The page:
University of Konstanz researchers create uniform-shape polymer nanocrystals: Researchers from the University of Konstanz's CRC 1214 'Anisotropic Particles as Building Blocks: Tailoring Shape, Interactions and Structures' generate uniform-shape nanocrystals using direct polymeriz June 14th, 2019

Nanomedicine

Arrowhead Pharmaceuticals Closes Underwritten Public Offering with Gross Proceeds of $266.8 Million December 7th, 2019

Artificial cells act more like the real thing December 6th, 2019

Arrowhead Pharmaceuticals Announces Pricing of Underwritten Public Offering of Common Stock December 5th, 2019

Arrowhead Pharmaceuticals Announces Proposed Underwritten Offering of Common Stock December 3rd, 2019

Discoveries

Artificial cells act more like the real thing December 6th, 2019

Scientists see defects in potential new semiconductor: Discovery could help in effort to make high-powered electronics more efficient December 5th, 2019

Electro-optical device provides solution to faster computing memories and processors: First-of-a-kind electro-optical device provides solution to faster and more energy efficient computing memories and processors December 2nd, 2019

Growing nano-tailored surfaces using micellar brushes November 29th, 2019

Materials/Metamaterials

Toward more efficient computing, with magnetic waves: Circuit design offers a path to 'spintronic' devices that use little electricity and generate practically no heat November 29th, 2019

NAUM’19 reviewed the increasing contribution of graphene nanotubes to sustainable development November 21st, 2019

Scientists probe the limits of ice: Transition between ice and liquid water gets fuzzy at the nanoscale November 9th, 2019

Disordered proteins become stable, 'super-sticky' materials: Improved protein control could lead to wound-healing gels and other applications November 3rd, 2019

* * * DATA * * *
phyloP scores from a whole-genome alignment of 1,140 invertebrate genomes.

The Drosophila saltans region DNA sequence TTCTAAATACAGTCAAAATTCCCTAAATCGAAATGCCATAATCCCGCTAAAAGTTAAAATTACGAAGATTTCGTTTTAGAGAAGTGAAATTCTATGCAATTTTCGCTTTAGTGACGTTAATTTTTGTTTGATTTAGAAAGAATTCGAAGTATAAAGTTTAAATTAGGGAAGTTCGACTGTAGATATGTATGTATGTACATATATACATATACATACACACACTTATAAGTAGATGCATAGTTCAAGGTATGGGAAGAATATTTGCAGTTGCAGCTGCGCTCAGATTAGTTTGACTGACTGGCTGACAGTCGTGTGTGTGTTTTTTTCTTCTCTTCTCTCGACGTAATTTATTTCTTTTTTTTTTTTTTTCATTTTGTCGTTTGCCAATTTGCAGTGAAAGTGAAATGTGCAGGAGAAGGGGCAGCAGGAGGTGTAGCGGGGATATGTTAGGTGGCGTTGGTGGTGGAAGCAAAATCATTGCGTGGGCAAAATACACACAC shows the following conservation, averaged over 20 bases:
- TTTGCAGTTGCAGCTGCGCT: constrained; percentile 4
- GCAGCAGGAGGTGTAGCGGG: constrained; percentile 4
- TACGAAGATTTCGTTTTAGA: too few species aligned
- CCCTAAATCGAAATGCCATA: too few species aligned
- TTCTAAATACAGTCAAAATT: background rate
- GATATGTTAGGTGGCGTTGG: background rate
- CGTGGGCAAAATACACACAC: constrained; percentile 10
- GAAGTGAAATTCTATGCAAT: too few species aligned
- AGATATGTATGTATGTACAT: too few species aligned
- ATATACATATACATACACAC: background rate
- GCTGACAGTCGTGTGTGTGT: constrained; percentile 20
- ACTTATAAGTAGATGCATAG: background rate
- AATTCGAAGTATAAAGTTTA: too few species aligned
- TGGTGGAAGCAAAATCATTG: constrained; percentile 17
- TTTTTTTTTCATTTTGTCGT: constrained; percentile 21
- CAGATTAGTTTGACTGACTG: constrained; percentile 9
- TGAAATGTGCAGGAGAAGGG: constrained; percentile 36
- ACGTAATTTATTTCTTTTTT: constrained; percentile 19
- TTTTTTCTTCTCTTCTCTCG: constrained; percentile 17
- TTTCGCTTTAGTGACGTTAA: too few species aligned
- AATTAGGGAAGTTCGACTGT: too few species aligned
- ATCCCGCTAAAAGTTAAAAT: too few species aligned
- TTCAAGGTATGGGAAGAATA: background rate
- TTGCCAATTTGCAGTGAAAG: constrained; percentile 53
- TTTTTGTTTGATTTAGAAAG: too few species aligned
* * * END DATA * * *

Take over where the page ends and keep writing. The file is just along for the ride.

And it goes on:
Announcements

Self-driving microrobots December 10th, 2019

CEA-Leti Thin-Film Batteries Target Extended Applications and Improved Performance in Medical Implants: IEDM 2019 Paper Reports Millimeter-Scale TFBs Exhibit the Best Performance In Both Energy and Power Densities December 10th, 2019

Arrowhead Pharmaceuticals Closes Underwritten Public Offering with Gross Proceeds of $266.8 Million December 7th, 2019

'Buildings' in human bone may hold key to stronger 3D-printed lightweight structures December 6th, 2019

Interviews/Book Reviews/Essays/Reports/Podcasts/Journals/White papers/Posters

Self-driving microrobots December 10th, 2019

'Buildings' in human bone may hold key to stronger 3D-printed lightweight structures December 6th, 2019

Artificial cells act more like the real thing December 6th, 2019

Scientists see defects in potential new semiconductor: Discovery could help in effort to make high-powered electronics more efficient December 5th, 2019

Nanobiotechnology

Arrowhead Pharmaceuticals Closes Underwritten Public Offering with Gross Proceeds of $266.8 Million December 7th, 2019

Artificial cells act more like the real thing December 6th, 2019

Arrowhead Pharmaceuticals Announces Pricing of Underwritten Public Offering of Common Stock December 5th, 2019

Arrowhead Pharmaceuticals Announces Proposed Underwritten Offering of Common Stock December 3rd, 2019

NanoNews-Digest
The latest news from around the world, FREE



  Premium Products
NanoNews-Custom
Only the news you want to read!
 Learn More
NanoStrategies
Full-service, expert consulting
 Learn More











ASP
Nanotechnology Now Featured Books




NNN

The Hunger Project